Matches were distributed to the troops (50 matches for every 15 days) as part of their tobacco ration. They could also be purchased by the troops in shops, or at military canteens or co-operatives. Strike anywheres were popular due to their convenience. Many men either purchased or hand-crafted their own safeboxes out of wood, aluminum, tin, or brass to protect the matches from moisture. The following are a few examples of safe boxes, as well as an example of a matchbox cover.


Trench Lighters

Lighters were perhaps the most popular category of trench art at the front and rear alike. There superabundance in auctions even today is a testament to this. Though commercially manufactured "trench lighters" were sold by enterprising, the vast majority were hand-crafted by the soldiers themselves. The artists were often skilled craftsmen who set up impromptu, barebones shops in the support lines, sometimes in the trenches themselves. Though the existence of cruder forms of lighters indicates an inexperienced hand. Most trench lighters were made from brass cartridge or shell cases stamped into a cylindrical form and when completed with the usual conical cap, resembled mini-munitions on their own right. These were normally adorned with simple patterns and decorations ranging from simple patterns to intricate motifs, according to the skill of the hand or the preference of the craftsman. Some lighters consisted simply of a barely modified cartridge case with a striker mounted on the side. Disc shaped lighters usually in brass or aluminum were also common, the flat surfaces adorned with carvings or coins soldered into place. Some had the pre-stamped designs affixed to them. One example featured, on one side, a poilu peering through a keyhole in a door and on the other side, presumably the same soldier tightly embracing a naked woman. Another type of lighter used specifically for lighting cigarettes was the briquet à amadou (tender lighter), also known as a fusée (fuse) lighter. The design employed a flint and striker mechanism attached to a length of woolen cord. When struck, sparks from the flint ignited the fibers of the cord and the cigarette lit by the smoldering ember.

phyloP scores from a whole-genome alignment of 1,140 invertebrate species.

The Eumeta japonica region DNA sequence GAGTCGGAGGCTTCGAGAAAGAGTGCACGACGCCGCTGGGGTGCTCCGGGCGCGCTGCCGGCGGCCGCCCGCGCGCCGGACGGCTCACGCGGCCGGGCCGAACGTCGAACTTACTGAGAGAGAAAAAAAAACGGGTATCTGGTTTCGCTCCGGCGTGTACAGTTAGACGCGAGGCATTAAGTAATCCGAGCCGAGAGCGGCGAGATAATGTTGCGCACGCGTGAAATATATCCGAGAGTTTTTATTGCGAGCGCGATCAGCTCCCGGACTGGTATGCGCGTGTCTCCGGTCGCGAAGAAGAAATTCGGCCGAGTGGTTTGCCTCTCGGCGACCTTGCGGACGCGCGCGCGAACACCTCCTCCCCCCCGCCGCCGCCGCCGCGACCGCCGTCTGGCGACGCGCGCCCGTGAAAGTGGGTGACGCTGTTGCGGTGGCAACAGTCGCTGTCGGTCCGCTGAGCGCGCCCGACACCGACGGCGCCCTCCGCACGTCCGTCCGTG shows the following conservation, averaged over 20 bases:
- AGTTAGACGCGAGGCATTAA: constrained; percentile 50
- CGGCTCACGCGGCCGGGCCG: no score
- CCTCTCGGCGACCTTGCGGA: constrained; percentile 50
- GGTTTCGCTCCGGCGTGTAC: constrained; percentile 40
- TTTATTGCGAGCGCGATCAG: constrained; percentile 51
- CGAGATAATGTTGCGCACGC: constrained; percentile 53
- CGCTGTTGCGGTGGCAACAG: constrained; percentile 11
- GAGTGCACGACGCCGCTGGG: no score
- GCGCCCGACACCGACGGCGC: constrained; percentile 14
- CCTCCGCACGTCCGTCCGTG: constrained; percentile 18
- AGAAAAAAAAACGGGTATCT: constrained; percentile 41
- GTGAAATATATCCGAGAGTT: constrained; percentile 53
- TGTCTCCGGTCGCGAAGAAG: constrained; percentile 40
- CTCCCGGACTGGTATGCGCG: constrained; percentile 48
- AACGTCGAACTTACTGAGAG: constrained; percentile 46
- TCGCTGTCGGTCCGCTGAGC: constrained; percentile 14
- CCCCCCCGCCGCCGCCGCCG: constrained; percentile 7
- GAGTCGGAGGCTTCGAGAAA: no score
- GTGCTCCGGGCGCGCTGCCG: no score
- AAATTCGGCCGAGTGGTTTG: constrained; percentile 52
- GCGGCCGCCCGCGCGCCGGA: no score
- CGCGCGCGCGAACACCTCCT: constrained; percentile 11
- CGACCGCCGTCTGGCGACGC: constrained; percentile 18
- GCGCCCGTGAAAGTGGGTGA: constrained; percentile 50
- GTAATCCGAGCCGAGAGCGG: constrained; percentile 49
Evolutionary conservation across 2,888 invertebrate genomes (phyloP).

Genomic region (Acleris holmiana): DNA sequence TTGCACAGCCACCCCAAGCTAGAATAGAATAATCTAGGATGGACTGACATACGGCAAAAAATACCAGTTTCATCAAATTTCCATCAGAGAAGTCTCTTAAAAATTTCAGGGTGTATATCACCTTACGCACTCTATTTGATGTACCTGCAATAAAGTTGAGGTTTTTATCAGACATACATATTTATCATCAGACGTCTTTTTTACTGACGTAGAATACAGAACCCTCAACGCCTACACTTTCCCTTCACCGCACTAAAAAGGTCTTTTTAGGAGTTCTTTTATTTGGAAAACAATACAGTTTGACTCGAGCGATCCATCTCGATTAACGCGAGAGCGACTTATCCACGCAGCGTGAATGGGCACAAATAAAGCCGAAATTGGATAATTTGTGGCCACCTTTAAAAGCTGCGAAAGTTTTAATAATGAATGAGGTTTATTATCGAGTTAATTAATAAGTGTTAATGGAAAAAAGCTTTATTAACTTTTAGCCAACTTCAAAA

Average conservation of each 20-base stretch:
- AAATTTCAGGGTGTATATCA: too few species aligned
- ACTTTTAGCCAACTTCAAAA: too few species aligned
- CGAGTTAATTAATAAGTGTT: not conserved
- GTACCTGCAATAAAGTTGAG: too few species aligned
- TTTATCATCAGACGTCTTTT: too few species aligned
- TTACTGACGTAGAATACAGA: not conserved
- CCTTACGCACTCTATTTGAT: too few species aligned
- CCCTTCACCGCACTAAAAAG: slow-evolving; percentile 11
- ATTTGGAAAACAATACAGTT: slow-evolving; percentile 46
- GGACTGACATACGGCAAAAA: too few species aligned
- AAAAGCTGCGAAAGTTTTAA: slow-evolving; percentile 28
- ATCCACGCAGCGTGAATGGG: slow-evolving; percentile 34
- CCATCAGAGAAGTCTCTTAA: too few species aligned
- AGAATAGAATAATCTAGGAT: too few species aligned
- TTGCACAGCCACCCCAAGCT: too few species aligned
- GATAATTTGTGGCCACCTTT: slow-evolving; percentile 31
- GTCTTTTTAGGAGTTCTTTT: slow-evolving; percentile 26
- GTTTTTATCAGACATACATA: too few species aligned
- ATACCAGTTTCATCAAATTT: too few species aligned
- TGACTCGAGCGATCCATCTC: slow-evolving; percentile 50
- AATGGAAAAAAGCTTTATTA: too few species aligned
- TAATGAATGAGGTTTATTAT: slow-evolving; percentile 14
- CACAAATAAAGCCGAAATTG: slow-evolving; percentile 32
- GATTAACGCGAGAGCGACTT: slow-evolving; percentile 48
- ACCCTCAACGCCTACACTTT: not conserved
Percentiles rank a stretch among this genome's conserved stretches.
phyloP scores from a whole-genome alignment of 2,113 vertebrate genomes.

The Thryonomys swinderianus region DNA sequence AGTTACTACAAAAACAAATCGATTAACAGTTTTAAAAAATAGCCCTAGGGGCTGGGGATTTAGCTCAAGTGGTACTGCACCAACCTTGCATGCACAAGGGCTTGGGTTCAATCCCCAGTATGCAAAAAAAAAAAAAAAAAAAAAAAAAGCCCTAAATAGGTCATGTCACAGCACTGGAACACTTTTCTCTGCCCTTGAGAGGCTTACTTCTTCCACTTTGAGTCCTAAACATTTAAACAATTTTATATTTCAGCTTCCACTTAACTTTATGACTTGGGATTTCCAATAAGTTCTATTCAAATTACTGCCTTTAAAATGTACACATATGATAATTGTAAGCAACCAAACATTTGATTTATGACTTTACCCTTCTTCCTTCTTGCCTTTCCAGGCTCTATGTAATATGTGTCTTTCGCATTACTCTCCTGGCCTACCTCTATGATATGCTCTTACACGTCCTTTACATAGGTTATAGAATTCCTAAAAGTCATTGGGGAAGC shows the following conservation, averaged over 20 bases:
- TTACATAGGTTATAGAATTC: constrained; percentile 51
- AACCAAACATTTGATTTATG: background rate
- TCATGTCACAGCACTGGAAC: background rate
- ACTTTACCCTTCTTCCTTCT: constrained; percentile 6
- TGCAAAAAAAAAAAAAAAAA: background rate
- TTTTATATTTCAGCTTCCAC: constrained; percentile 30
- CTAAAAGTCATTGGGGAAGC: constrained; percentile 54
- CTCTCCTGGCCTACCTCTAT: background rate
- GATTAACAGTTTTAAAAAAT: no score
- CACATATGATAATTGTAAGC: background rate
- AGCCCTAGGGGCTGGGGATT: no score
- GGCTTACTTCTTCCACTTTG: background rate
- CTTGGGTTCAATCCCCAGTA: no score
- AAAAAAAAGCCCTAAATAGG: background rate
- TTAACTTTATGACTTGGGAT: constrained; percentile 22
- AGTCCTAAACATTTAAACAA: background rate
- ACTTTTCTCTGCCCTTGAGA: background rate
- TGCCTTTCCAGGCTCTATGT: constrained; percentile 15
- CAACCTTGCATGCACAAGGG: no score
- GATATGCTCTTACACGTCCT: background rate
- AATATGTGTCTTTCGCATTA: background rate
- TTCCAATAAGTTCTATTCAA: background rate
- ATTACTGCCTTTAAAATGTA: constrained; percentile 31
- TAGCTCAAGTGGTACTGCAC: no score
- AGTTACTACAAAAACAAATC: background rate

Examples of a tender lighter and various trench lighters are shown below:

Tobacco Containers

With the prevalence of tobacco use, there were an innumerable variety of containers to hold the tobacco and protect it from moisture. These could either be purchased commercially or fashioned by hand from any number of materials. Hand-crafted containers generally fall under the category of trench art. Wood, bone, nickle, aluminum, tin, brass, copper or a combination of these materials. While tobacco was often sold in decorative tins, they could also be bought separately. While the less fastidious among them might rely on a small poke bag or even an old sock to hold their tobacco, many preferred to store it in the waterproof pouch intended for the gas pad. More traditionally, tobacco pouches made of leather or an impermeable canvas cloth could be acquired. Grease and shoe polish tins were reused as tobacco holders too. Later, the gas-mask can would serve the same purpose, while still others chose to repurpose German cartridge pouches taken from a prisoner or picked off the battlefield.

The following are some examples of tobacco containers:

Godeau, Éric. Le tabac en France de 1940 à nos jours: Histoire d'un marché.
Warin, Patrice. Les Objects du tabac de la Grande Guerre. Ysec Éditions, Louviers: 2009